Kōrero: Primary health care

United Friendly Societies' dispensary

Friendly societies were clubs for working people, set up to help members in times of illness and death. Members paid a regular fee which entitled them to free medical care and subsidised medicines, before the state funded or covered these costs from the late 1930s. Friendly societies banded together to run pharmacies, such as this one in Wellington's Courtenay Place, probably photographed in the 1920s. It was still operating on the same street (though in a different building) in 2011.

Te whakamahi i tēnei tūemi

Alexander Turnbull Library, R. P. Moore Collection
Reference: PA6-017
Photograph by Robert Percy Moore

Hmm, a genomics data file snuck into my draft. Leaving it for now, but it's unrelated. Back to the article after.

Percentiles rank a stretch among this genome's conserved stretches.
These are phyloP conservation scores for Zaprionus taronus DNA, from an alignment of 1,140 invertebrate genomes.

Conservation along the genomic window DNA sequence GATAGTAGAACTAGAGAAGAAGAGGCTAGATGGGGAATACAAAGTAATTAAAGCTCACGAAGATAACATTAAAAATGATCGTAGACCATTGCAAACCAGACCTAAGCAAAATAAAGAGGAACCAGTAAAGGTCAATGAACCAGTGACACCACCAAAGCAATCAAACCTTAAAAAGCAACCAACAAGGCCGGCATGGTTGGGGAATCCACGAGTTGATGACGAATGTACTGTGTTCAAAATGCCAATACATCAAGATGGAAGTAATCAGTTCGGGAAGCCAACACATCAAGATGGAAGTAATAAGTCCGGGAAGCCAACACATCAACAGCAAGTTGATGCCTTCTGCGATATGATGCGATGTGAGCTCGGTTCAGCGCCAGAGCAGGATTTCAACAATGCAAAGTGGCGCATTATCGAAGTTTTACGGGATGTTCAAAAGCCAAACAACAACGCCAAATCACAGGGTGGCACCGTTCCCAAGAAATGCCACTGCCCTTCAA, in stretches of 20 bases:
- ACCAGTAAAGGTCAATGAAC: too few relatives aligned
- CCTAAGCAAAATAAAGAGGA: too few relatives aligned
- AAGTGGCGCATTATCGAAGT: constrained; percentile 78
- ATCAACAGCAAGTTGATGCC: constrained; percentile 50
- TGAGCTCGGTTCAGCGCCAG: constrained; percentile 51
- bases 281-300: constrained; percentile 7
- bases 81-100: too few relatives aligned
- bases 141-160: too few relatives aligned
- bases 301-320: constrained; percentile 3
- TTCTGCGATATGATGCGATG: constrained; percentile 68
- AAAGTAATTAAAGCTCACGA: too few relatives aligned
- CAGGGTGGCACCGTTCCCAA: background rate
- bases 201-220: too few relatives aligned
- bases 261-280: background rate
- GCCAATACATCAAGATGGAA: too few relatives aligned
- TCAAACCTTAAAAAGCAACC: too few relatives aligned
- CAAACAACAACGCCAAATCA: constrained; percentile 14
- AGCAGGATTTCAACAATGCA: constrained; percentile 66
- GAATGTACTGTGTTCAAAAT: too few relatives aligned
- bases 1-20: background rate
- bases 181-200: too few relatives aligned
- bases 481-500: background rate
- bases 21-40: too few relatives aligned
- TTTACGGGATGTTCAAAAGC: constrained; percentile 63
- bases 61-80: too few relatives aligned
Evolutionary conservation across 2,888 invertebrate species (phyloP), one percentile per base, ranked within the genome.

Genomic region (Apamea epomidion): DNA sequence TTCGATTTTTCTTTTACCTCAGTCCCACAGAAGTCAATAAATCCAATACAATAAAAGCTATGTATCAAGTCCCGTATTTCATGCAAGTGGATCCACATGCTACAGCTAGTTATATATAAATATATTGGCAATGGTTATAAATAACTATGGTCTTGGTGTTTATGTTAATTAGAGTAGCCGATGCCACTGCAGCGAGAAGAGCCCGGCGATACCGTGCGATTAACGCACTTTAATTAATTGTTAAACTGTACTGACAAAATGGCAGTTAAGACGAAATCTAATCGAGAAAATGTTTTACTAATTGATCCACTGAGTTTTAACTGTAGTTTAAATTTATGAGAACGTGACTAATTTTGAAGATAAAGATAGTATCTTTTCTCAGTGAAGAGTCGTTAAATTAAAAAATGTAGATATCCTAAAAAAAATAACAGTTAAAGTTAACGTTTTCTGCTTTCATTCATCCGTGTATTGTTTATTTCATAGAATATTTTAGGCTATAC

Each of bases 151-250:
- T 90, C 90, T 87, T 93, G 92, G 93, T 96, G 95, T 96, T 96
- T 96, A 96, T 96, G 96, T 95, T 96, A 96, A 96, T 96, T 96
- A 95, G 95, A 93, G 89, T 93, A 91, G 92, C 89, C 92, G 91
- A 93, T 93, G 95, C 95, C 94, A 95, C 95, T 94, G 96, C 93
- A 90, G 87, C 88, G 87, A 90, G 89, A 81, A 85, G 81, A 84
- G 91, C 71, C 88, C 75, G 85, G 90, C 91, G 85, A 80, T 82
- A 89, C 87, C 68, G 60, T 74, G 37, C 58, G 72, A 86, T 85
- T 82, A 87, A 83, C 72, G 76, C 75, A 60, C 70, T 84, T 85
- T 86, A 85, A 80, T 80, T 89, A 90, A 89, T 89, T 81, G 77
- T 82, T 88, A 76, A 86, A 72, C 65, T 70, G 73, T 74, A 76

Permission of the Alexander Turnbull Library, National Library of New Zealand, Te Puna Mātauranga o Aotearoa, must be obtained before any re-use of this image.

Ngā whakaahua me ngā rauemi katoa o tēnei kōrero

Te tuhi tohutoro mō tēnei whārangi:

Michael Belgrave, 'Primary health care - Improving access to health care, 1900s–1970s', Te Ara - the Encyclopedia of New Zealand, http://www.TeAra.govt.nz/mi/zoomify/31522/united-friendly-societies-dispensary (accessed 12 August 2022)

He kōrero nā Michael Belgrave, i tāngia i te 5 May 2011, reviewed & revised 4 Apr 2019